I've ready the mac website's arguments to convert to mac. I've talked with friends who have them, (and pretty much everyone loves their mac. I don't think i've met someone who said they hatted it. Compared to pretty much everyone who owns a PC.) But, i'm not quite ready to drink the Kool-Aid yet. Mac's are expensive. And i'm not sure I'm ready to drop the dough on one.

I've pretty much never had a PC that didn't crash within a year. Every PC i've ever had became pretty mun inoperable with spyware, virus or just general hardware or software failure. After spending 4 hrs on Microsoft support with a technician as he fixed my media center I realized I'm sick and tired of buying crappy 1/2 broken PC's. The funniest thing about it was that I bought the media center PC for those features but ended up not being able to use it after 3 months of using it. Will I REALLY notice a difference switching to a mac?

I'm going to be doing video editing, writing screenplays and video production business on it, (aside from normal stuff like watching DVD's, email, web surfing..pictures..etc.)

I'm thinking of getting a Macbook Pro 17" pimped out with the high rez display, and the largest HD they offer. I'll upgrade the ram myself later on to save some money. I've also thought of buying a refurbished mac. I'm thinking MacBook Pro because I have a small apartment and My PC tower pretty much takes up all the available space in my office. Any ideas on how to get one for a cheeper price?

Do I need Apple care? I bought the "extended warantee" on my Gateway PC at Circuit City and when I called because I had a software problem they said it only covered software for 30 days. I said that my "extended warantee" I paid $170 covered me for 3 years. Alas, it was a lie. Is the Apple Care program worth it? or is it worthless profit padding by apple?
The question is simple. Do you like computers? Do you enjoy "computing"? Do you want to be where computing should be in 2008? If so, get a Mac. If a computer is just an appliance to you, like a toaster or telephone, save your money and stay with Windows. It's the choice between a Ford Taurus and a Lexus. They'll both eventually get you there. But which would you rather drive?
 

dsnort

macrumors 68000
Jan 28, 2006
1,904
68
In persona non grata
Switch to Mac? Convince me.
Actually, you have that backwards. If you want to join the Cult of Mac there's an application to fill out and a fairly lengthy interview process. :D

I keed, I keed.

Switched two years ago, a few hints.

1. It ain't Windows. There will be a "Learning Curve", during which time you might feel like an arm has been severed. But it's worth it.

2. Check your apps. If there is some app you must have, make sure it has Mac version or a Mac equivalent you can live with. If not, stick with Windoze.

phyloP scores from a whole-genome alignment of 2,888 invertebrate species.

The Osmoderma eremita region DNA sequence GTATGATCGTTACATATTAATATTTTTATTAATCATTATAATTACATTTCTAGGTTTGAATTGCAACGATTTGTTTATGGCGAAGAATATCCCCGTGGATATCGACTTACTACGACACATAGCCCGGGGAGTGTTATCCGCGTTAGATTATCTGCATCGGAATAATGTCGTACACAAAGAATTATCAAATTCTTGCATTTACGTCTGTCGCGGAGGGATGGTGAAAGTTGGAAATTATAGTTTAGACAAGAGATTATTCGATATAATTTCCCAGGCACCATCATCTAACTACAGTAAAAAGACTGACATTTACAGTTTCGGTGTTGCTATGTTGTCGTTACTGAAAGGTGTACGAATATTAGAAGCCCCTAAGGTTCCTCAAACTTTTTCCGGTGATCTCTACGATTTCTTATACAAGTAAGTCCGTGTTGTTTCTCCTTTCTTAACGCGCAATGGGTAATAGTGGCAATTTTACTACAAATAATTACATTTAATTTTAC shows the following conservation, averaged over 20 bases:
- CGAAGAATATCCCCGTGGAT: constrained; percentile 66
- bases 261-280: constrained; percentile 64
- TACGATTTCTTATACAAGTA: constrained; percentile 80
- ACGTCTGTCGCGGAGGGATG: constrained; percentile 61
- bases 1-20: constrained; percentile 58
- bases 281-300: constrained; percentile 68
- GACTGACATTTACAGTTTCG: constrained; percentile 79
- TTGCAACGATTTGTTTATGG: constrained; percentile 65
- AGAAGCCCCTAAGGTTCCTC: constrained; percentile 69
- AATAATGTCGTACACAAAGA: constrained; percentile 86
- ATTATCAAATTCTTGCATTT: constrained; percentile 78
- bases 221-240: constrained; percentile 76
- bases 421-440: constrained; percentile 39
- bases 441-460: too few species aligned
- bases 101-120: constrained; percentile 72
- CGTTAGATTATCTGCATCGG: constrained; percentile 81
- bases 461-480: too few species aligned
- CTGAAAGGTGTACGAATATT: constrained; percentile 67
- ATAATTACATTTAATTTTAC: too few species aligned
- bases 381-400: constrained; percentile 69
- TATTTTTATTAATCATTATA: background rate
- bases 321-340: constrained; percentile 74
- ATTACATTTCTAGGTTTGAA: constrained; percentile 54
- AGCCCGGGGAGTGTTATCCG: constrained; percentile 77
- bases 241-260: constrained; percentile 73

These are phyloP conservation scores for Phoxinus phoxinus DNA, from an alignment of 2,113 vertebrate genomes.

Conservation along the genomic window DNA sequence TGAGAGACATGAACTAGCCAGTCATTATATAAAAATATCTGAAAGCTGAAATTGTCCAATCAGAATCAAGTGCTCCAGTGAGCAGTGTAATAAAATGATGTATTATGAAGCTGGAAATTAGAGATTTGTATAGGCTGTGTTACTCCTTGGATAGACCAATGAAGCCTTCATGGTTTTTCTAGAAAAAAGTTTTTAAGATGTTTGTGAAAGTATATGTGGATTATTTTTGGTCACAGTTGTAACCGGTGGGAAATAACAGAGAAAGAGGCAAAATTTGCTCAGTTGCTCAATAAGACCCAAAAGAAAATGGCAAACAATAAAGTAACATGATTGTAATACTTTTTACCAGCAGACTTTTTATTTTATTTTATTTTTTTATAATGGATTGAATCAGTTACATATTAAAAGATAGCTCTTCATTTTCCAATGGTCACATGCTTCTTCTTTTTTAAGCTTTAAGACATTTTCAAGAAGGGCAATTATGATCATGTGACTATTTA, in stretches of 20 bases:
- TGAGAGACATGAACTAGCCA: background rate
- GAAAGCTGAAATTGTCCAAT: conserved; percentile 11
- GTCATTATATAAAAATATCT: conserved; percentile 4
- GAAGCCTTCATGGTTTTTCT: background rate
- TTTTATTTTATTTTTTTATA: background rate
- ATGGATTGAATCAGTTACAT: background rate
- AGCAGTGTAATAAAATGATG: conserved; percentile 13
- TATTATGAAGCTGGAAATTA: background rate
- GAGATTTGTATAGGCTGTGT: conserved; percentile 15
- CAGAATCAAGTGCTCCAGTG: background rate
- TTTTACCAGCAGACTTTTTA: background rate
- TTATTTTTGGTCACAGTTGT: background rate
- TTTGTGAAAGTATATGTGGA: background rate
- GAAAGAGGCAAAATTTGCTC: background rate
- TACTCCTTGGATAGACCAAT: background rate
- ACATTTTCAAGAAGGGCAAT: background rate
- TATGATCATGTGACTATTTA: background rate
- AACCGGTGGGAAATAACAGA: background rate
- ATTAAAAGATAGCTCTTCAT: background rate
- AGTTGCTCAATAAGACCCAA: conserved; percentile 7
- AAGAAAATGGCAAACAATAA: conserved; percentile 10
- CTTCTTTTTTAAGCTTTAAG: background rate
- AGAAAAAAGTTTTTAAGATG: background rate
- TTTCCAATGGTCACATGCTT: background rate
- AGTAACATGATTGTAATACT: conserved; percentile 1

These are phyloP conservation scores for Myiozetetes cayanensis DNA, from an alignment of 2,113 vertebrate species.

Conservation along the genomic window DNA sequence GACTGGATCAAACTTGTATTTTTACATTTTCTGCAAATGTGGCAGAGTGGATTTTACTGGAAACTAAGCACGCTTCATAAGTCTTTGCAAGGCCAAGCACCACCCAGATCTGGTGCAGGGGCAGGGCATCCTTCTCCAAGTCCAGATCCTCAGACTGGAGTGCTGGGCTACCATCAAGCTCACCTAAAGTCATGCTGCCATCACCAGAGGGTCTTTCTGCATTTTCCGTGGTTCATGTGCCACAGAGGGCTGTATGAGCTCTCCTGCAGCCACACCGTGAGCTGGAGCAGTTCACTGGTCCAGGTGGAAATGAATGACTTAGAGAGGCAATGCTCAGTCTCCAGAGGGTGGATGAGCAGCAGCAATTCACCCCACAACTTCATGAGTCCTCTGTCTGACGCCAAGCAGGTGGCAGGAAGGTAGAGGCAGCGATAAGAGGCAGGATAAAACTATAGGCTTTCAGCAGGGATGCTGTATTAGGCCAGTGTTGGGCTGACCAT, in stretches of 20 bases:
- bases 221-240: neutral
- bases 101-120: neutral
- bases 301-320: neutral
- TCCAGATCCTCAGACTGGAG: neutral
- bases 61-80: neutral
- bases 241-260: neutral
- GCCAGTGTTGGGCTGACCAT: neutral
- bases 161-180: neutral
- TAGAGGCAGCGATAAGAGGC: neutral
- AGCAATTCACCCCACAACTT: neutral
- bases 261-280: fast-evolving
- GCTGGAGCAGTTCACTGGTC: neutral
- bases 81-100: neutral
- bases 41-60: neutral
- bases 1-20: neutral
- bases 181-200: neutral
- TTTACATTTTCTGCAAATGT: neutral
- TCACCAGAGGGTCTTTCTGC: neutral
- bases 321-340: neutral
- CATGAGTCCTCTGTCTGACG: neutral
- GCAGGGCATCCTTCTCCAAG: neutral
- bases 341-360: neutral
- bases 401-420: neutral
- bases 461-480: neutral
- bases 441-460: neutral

Other than that, it's all good. Macs ain't perfect, but they are damned good!
 

bigjnyc

macrumors 603
Apr 10, 2008
6,361
3,445
That's a long, thoughtful post, digitalnicotine, and by someone with a cool username...too bad this thread's a year old and the OP never posted back:(.

Maybe he was taken by aliens.
lol i didnt even notice the date, why was this post resurrected?
 

shikimo

macrumors 6502
Jan 17, 2007
377
0
Lyon, France
Right on...too bad he didn't come back to his original thread :cool:.

lol i didnt even notice the date, why was this post resurrected?
Looks like the thread was just sitting here waiting to die, and then martyrk and Hawkeye checked in to see if the OP was still breathing, and then a bunch of people skimmed over these two messages--the only two that imply a time warp--which led to a whole series of 'why you should switch' posts by folks who (understandably) didn't notice the dates.

I wonder if waywardsage will ever notice that we're over here talking about him while he wrestles with his PB memory demons :).
 

mreg376

macrumors 65816
Mar 23, 2008
1,122
309
Brooklyn, NY
Actually, you have that backwards. If you want to join the Cult of Mac there's an application to fill out and a fairly lengthy interview process. :D

I keed, I keed.

Switched two years ago, a few hints.

1. It ain't Windows. There will be a "Learning Curve", during which time you might feel like an arm has been severed. But it's worth it.

2. Check your apps. If there is some app you must have, make sure it has Mac version or a Mac equivalent you can live with. If not, stick with Windoze.

Other than that, it's all good. Macs ain't perfect, but they are damned good!
But there's always Fusion or Parallels for that "unique" Windows program that you MUST keep...